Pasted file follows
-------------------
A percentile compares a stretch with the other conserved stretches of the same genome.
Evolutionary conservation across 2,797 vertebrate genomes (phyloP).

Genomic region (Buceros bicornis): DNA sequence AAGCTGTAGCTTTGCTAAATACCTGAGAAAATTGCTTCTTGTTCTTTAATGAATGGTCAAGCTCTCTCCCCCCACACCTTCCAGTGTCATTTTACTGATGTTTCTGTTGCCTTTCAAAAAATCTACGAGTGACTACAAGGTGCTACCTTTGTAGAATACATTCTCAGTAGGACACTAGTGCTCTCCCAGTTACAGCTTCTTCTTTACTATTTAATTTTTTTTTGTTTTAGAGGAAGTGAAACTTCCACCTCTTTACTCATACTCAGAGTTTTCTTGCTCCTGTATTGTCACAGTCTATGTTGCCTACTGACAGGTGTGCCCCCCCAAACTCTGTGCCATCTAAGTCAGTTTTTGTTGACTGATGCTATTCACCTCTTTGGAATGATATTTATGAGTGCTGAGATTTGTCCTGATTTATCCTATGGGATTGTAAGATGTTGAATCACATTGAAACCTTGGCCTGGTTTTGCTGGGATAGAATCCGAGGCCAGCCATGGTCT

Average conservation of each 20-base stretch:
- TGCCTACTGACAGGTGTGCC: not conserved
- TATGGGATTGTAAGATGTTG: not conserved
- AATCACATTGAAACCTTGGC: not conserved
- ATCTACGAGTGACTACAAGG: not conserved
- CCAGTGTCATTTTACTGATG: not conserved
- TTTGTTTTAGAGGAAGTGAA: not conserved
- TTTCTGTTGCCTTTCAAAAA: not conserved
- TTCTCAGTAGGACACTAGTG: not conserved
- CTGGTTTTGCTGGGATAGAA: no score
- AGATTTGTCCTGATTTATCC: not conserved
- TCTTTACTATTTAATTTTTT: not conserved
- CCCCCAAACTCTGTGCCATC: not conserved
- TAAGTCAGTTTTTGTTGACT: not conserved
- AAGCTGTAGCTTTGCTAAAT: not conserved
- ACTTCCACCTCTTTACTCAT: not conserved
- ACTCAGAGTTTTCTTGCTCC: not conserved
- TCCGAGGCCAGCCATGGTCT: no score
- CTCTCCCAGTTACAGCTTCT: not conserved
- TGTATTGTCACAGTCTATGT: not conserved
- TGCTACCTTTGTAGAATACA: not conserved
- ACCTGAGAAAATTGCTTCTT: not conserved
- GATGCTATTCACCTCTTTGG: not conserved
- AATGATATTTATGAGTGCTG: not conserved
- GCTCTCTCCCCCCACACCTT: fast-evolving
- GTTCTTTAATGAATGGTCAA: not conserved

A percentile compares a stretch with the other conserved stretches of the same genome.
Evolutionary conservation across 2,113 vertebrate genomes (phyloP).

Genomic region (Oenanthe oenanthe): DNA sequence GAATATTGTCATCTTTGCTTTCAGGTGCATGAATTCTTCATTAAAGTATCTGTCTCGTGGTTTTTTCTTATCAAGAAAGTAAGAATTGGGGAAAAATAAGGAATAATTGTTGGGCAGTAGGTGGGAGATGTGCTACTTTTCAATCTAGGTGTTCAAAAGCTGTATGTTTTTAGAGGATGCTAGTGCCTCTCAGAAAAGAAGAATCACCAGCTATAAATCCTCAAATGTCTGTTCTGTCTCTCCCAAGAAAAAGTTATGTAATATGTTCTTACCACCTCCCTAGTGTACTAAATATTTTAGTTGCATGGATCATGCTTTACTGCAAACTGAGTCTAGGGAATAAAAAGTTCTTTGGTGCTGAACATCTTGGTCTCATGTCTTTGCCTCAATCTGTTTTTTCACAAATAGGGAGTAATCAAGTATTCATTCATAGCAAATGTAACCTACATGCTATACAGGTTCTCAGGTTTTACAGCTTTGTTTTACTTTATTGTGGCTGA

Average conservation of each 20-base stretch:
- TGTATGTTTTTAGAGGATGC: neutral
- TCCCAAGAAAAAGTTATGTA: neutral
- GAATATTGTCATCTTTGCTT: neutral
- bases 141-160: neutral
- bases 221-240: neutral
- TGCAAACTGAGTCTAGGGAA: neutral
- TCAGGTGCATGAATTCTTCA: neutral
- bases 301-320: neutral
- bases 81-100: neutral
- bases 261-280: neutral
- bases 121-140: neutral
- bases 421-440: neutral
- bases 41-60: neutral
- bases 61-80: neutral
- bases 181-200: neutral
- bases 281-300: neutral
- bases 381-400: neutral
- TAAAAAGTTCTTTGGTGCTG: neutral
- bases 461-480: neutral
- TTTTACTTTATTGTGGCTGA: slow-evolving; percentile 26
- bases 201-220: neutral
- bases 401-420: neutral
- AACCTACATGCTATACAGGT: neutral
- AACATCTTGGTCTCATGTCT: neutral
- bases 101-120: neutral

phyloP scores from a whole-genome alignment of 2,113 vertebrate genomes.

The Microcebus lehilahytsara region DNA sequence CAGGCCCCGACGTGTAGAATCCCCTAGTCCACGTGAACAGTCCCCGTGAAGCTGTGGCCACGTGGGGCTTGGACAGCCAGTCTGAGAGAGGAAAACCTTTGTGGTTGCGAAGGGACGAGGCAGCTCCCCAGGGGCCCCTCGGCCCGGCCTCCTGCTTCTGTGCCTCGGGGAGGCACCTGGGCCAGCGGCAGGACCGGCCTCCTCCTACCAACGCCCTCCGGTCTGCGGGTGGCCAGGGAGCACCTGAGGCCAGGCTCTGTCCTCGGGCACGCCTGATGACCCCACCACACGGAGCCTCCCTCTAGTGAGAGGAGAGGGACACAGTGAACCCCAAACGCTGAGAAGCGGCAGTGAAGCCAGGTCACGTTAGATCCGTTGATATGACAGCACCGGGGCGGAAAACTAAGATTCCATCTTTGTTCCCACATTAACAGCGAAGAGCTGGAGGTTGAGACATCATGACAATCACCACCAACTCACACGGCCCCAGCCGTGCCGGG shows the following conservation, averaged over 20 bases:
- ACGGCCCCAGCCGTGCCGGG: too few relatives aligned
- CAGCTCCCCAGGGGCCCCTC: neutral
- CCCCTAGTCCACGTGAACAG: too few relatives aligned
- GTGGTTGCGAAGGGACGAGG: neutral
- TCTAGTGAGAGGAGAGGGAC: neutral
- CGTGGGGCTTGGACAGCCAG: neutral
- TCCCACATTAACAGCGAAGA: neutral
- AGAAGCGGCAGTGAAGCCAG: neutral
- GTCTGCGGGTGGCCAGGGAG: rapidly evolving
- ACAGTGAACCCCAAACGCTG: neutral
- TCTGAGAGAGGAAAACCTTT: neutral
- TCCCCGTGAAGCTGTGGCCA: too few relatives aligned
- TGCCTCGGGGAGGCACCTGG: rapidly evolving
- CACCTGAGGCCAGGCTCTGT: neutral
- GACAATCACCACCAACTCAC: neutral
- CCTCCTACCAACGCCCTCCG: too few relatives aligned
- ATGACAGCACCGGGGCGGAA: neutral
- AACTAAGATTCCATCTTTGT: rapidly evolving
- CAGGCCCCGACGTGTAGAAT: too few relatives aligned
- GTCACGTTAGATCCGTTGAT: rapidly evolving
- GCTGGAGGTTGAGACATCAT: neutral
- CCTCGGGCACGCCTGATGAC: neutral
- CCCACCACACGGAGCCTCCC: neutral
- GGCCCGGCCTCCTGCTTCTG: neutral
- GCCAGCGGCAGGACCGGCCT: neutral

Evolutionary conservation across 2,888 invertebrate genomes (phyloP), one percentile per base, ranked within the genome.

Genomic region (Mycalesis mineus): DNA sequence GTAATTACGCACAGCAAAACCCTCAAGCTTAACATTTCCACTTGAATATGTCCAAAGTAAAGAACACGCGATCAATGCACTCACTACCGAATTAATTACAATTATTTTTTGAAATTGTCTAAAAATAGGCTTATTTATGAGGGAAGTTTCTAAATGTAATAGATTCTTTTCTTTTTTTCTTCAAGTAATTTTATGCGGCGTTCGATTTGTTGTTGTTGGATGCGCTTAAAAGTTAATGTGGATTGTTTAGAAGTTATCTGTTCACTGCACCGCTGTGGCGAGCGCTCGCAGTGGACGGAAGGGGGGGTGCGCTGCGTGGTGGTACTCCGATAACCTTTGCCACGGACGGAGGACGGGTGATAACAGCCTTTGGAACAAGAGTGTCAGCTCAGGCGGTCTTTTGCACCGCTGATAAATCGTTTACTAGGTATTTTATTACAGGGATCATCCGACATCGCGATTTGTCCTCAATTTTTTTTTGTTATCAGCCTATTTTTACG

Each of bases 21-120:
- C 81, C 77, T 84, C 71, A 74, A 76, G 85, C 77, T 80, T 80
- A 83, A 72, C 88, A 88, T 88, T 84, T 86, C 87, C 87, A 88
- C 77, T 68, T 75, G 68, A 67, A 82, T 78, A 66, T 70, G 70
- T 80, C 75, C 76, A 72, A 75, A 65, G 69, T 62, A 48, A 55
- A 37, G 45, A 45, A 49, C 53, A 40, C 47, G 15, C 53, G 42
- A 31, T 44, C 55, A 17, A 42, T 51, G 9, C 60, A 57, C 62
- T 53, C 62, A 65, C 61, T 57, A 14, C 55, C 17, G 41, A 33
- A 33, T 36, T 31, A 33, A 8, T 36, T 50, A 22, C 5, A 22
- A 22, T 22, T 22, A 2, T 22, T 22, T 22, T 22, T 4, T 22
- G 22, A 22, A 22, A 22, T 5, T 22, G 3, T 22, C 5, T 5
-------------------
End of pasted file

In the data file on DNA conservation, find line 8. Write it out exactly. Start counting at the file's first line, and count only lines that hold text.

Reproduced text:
- ATCTACGAGTGACTACAAGG: not conserved